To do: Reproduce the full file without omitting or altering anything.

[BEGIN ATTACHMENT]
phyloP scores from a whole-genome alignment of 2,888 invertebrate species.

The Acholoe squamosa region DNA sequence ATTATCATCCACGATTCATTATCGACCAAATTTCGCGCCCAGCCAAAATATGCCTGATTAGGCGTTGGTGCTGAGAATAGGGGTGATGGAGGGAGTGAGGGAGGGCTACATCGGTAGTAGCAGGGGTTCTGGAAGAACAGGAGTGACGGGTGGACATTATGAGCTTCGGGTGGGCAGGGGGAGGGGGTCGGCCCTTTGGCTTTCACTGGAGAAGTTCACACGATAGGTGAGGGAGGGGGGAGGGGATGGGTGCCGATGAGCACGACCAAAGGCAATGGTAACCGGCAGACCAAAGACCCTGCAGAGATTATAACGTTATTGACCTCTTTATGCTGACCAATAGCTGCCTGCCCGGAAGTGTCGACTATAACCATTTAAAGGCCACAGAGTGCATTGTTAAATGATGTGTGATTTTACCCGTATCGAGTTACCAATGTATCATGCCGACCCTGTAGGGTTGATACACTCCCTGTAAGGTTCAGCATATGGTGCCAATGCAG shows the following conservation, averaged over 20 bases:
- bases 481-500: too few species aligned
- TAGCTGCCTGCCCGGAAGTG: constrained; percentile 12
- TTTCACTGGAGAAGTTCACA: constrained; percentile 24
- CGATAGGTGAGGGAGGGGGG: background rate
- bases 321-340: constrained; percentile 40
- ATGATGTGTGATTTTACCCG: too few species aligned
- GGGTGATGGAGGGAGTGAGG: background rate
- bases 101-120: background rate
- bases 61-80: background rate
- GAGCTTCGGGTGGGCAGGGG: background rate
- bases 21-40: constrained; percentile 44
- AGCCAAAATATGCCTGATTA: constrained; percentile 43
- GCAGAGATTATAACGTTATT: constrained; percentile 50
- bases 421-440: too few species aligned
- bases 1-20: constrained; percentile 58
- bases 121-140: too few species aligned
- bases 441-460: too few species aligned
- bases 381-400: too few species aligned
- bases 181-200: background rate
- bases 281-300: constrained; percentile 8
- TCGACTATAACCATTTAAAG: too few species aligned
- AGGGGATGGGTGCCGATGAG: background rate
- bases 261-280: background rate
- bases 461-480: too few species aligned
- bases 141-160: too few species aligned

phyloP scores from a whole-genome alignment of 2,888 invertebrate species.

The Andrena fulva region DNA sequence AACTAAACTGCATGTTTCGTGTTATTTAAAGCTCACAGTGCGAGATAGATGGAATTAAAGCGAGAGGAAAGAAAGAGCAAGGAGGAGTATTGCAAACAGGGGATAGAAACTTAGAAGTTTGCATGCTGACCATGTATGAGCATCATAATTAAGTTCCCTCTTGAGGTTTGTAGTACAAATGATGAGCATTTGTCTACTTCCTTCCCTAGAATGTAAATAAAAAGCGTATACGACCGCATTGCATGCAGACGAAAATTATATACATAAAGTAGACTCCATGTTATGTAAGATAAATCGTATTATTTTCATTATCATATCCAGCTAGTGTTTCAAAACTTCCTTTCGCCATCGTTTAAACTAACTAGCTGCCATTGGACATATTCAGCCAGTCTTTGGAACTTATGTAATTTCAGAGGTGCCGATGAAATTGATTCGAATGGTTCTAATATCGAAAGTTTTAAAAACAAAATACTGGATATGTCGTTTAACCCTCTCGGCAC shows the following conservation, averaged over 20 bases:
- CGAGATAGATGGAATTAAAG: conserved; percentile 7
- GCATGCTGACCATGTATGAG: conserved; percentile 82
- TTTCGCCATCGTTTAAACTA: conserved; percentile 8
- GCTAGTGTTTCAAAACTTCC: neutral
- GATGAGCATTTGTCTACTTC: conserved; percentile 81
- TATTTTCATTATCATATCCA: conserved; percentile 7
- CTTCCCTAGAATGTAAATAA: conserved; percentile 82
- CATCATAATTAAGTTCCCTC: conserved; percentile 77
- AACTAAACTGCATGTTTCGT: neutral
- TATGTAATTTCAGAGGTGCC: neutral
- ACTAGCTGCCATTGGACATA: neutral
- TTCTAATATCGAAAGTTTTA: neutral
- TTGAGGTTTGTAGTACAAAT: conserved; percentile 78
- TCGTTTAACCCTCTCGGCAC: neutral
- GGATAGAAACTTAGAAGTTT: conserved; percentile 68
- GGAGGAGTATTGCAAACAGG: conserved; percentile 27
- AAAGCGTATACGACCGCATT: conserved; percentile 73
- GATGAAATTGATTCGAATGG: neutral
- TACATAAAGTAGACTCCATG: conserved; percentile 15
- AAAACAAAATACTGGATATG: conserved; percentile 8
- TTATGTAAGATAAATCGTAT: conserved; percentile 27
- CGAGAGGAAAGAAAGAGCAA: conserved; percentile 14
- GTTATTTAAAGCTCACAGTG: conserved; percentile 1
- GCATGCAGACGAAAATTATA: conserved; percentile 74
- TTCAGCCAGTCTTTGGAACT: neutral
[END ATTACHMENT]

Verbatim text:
phyloP scores from a whole-genome alignment of 2,888 invertebrate species.

The Acholoe squamosa region DNA sequence ATTATCATCCACGATTCATTATCGACCAAATTTCGCGCCCAGCCAAAATATGCCTGATTAGGCGTTGGTGCTGAGAATAGGGGTGATGGAGGGAGTGAGGGAGGGCTACATCGGTAGTAGCAGGGGTTCTGGAAGAACAGGAGTGACGGGTGGACATTATGAGCTTCGGGTGGGCAGGGGGAGGGGGTCGGCCCTTTGGCTTTCACTGGAGAAGTTCACACGATAGGTGAGGGAGGGGGGAGGGGATGGGTGCCGATGAGCACGACCAAAGGCAATGGTAACCGGCAGACCAAAGACCCTGCAGAGATTATAACGTTATTGACCTCTTTATGCTGACCAATAGCTGCCTGCCCGGAAGTGTCGACTATAACCATTTAAAGGCCACAGAGTGCATTGTTAAATGATGTGTGATTTTACCCGTATCGAGTTACCAATGTATCATGCCGACCCTGTAGGGTTGATACACTCCCTGTAAGGTTCAGCATATGGTGCCAATGCAG shows the following conservation, averaged over 20 bases:
- bases 481-500: too few species aligned
- TAGCTGCCTGCCCGGAAGTG: constrained; percentile 12
- TTTCACTGGAGAAGTTCACA: constrained; percentile 24
- CGATAGGTGAGGGAGGGGGG: background rate
- bases 321-340: constrained; percentile 40
- ATGATGTGTGATTTTACCCG: too few species aligned
- GGGTGATGGAGGGAGTGAGG: background rate
- bases 101-120: background rate
- bases 61-80: background rate
- GAGCTTCGGGTGGGCAGGGG: background rate
- bases 21-40: constrained; percentile 44
- AGCCAAAATATGCCTGATTA: constrained; percentile 43
- GCAGAGATTATAACGTTATT: constrained; percentile 50
- bases 421-440: too few species aligned
- bases 1-20: constrained; percentile 58
- bases 121-140: too few species aligned
- bases 441-460: too few species aligned
- bases 381-400: too few species aligned
- bases 181-200: background rate
- bases 281-300: constrained; percentile 8
- TCGACTATAACCATTTAAAG: too few species aligned
- AGGGGATGGGTGCCGATGAG: background rate
- bases 261-280: background rate
- bases 461-480: too few species aligned
- bases 141-160: too few species aligned

phyloP scores from a whole-genome alignment of 2,888 invertebrate species.

The Andrena fulva region DNA sequence AACTAAACTGCATGTTTCGTGTTATTTAAAGCTCACAGTGCGAGATAGATGGAATTAAAGCGAGAGGAAAGAAAGAGCAAGGAGGAGTATTGCAAACAGGGGATAGAAACTTAGAAGTTTGCATGCTGACCATGTATGAGCATCATAATTAAGTTCCCTCTTGAGGTTTGTAGTACAAATGATGAGCATTTGTCTACTTCCTTCCCTAGAATGTAAATAAAAAGCGTATACGACCGCATTGCATGCAGACGAAAATTATATACATAAAGTAGACTCCATGTTATGTAAGATAAATCGTATTATTTTCATTATCATATCCAGCTAGTGTTTCAAAACTTCCTTTCGCCATCGTTTAAACTAACTAGCTGCCATTGGACATATTCAGCCAGTCTTTGGAACTTATGTAATTTCAGAGGTGCCGATGAAATTGATTCGAATGGTTCTAATATCGAAAGTTTTAAAAACAAAATACTGGATATGTCGTTTAACCCTCTCGGCAC shows the following conservation, averaged over 20 bases:
- CGAGATAGATGGAATTAAAG: conserved; percentile 7
- GCATGCTGACCATGTATGAG: conserved; percentile 82
- TTTCGCCATCGTTTAAACTA: conserved; percentile 8
- GCTAGTGTTTCAAAACTTCC: neutral
- GATGAGCATTTGTCTACTTC: conserved; percentile 81
- TATTTTCATTATCATATCCA: conserved; percentile 7
- CTTCCCTAGAATGTAAATAA: conserved; percentile 82
- CATCATAATTAAGTTCCCTC: conserved; percentile 77
- AACTAAACTGCATGTTTCGT: neutral
- TATGTAATTTCAGAGGTGCC: neutral
- ACTAGCTGCCATTGGACATA: neutral
- TTCTAATATCGAAAGTTTTA: neutral
- TTGAGGTTTGTAGTACAAAT: conserved; percentile 78
- TCGTTTAACCCTCTCGGCAC: neutral
- GGATAGAAACTTAGAAGTTT: conserved; percentile 68
- GGAGGAGTATTGCAAACAGG: conserved; percentile 27
- AAAGCGTATACGACCGCATT: conserved; percentile 73
- GATGAAATTGATTCGAATGG: neutral
- TACATAAAGTAGACTCCATG: conserved; percentile 15
- AAAACAAAATACTGGATATG: conserved; percentile 8
- TTATGTAAGATAAATCGTAT: conserved; percentile 27
- CGAGAGGAAAGAAAGAGCAA: conserved; percentile 14
- GTTATTTAAAGCTCACAGTG: conserved; percentile 1
- GCATGCAGACGAAAATTATA: conserved; percentile 74
- TTCAGCCAGTCTTTGGAACT: neutral